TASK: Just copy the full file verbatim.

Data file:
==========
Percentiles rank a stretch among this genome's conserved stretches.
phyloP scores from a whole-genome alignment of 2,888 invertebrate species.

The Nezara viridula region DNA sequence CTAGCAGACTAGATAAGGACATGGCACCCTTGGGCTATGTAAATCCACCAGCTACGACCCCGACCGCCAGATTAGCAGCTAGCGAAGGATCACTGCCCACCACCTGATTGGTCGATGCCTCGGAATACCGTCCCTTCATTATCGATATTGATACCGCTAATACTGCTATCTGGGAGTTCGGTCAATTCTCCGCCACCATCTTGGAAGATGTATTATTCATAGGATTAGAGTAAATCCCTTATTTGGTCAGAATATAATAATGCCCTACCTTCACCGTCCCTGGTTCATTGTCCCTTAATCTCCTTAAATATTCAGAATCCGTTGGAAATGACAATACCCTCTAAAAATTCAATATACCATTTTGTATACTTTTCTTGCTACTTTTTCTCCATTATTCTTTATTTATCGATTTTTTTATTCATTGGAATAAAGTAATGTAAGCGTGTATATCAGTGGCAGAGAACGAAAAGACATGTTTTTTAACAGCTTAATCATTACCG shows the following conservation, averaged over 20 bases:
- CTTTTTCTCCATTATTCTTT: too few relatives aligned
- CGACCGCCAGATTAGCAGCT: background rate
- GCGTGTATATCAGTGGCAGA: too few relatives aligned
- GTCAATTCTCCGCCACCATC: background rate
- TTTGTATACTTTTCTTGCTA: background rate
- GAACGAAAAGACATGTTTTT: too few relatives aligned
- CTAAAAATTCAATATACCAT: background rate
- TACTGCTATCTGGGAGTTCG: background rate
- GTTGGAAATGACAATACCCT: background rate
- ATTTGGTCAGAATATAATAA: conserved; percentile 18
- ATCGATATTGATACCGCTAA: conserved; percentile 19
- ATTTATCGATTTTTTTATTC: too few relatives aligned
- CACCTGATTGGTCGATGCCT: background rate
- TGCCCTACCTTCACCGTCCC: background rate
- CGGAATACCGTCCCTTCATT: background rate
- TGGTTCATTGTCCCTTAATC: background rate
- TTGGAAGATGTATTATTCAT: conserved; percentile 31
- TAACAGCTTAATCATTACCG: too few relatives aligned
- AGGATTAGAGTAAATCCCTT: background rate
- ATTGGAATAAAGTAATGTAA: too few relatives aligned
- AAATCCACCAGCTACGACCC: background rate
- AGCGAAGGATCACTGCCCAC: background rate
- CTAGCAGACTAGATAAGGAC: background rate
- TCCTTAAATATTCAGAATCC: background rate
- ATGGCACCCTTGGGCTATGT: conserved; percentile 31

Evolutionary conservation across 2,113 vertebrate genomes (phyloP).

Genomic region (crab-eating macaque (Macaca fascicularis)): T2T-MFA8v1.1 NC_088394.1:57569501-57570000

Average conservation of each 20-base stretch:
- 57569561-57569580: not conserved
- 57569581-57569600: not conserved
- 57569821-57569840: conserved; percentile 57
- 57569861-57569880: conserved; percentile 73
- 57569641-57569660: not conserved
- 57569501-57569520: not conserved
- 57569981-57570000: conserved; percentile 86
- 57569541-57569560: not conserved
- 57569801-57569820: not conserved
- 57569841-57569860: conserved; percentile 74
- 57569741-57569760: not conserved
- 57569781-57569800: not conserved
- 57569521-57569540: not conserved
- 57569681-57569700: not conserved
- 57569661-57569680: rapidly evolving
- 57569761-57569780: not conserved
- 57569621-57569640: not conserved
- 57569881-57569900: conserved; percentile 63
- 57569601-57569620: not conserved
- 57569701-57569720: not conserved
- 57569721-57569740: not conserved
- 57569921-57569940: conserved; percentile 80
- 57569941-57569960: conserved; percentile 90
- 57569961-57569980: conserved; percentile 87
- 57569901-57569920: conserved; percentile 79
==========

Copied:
Percentiles rank a stretch among this genome's conserved stretches.
phyloP scores from a whole-genome alignment of 2,888 invertebrate species.

The Nezara viridula region DNA sequence CTAGCAGACTAGATAAGGACATGGCACCCTTGGGCTATGTAAATCCACCAGCTACGACCCCGACCGCCAGATTAGCAGCTAGCGAAGGATCACTGCCCACCACCTGATTGGTCGATGCCTCGGAATACCGTCCCTTCATTATCGATATTGATACCGCTAATACTGCTATCTGGGAGTTCGGTCAATTCTCCGCCACCATCTTGGAAGATGTATTATTCATAGGATTAGAGTAAATCCCTTATTTGGTCAGAATATAATAATGCCCTACCTTCACCGTCCCTGGTTCATTGTCCCTTAATCTCCTTAAATATTCAGAATCCGTTGGAAATGACAATACCCTCTAAAAATTCAATATACCATTTTGTATACTTTTCTTGCTACTTTTTCTCCATTATTCTTTATTTATCGATTTTTTTATTCATTGGAATAAAGTAATGTAAGCGTGTATATCAGTGGCAGAGAACGAAAAGACATGTTTTTTAACAGCTTAATCATTACCG shows the following conservation, averaged over 20 bases:
- CTTTTTCTCCATTATTCTTT: too few relatives aligned
- CGACCGCCAGATTAGCAGCT: background rate
- GCGTGTATATCAGTGGCAGA: too few relatives aligned
- GTCAATTCTCCGCCACCATC: background rate
- TTTGTATACTTTTCTTGCTA: background rate
- GAACGAAAAGACATGTTTTT: too few relatives aligned
- CTAAAAATTCAATATACCAT: background rate
- TACTGCTATCTGGGAGTTCG: background rate
- GTTGGAAATGACAATACCCT: background rate
- ATTTGGTCAGAATATAATAA: conserved; percentile 18
- ATCGATATTGATACCGCTAA: conserved; percentile 19
- ATTTATCGATTTTTTTATTC: too few relatives aligned
- CACCTGATTGGTCGATGCCT: background rate
- TGCCCTACCTTCACCGTCCC: background rate
- CGGAATACCGTCCCTTCATT: background rate
- TGGTTCATTGTCCCTTAATC: background rate
- TTGGAAGATGTATTATTCAT: conserved; percentile 31
- TAACAGCTTAATCATTACCG: too few relatives aligned
- AGGATTAGAGTAAATCCCTT: background rate
- ATTGGAATAAAGTAATGTAA: too few relatives aligned
- AAATCCACCAGCTACGACCC: background rate
- AGCGAAGGATCACTGCCCAC: background rate
- CTAGCAGACTAGATAAGGAC: background rate
- TCCTTAAATATTCAGAATCC: background rate
- ATGGCACCCTTGGGCTATGT: conserved; percentile 31

Evolutionary conservation across 2,113 vertebrate genomes (phyloP).

Genomic region (crab-eating macaque (Macaca fascicularis)): T2T-MFA8v1.1 NC_088394.1:57569501-57570000

Average conservation of each 20-base stretch:
- 57569561-57569580: not conserved
- 57569581-57569600: not conserved
- 57569821-57569840: conserved; percentile 57
- 57569861-57569880: conserved; percentile 73
- 57569641-57569660: not conserved
- 57569501-57569520: not conserved
- 57569981-57570000: conserved; percentile 86
- 57569541-57569560: not conserved
- 57569801-57569820: not conserved
- 57569841-57569860: conserved; percentile 74
- 57569741-57569760: not conserved
- 57569781-57569800: not conserved
- 57569521-57569540: not conserved
- 57569681-57569700: not conserved
- 57569661-57569680: rapidly evolving
- 57569761-57569780: not conserved
- 57569621-57569640: not conserved
- 57569881-57569900: conserved; percentile 63
- 57569601-57569620: not conserved
- 57569701-57569720: not conserved
- 57569721-57569740: not conserved
- 57569921-57569940: conserved; percentile 80
- 57569941-57569960: conserved; percentile 90
- 57569961-57569980: conserved; percentile 87
- 57569901-57569920: conserved; percentile 79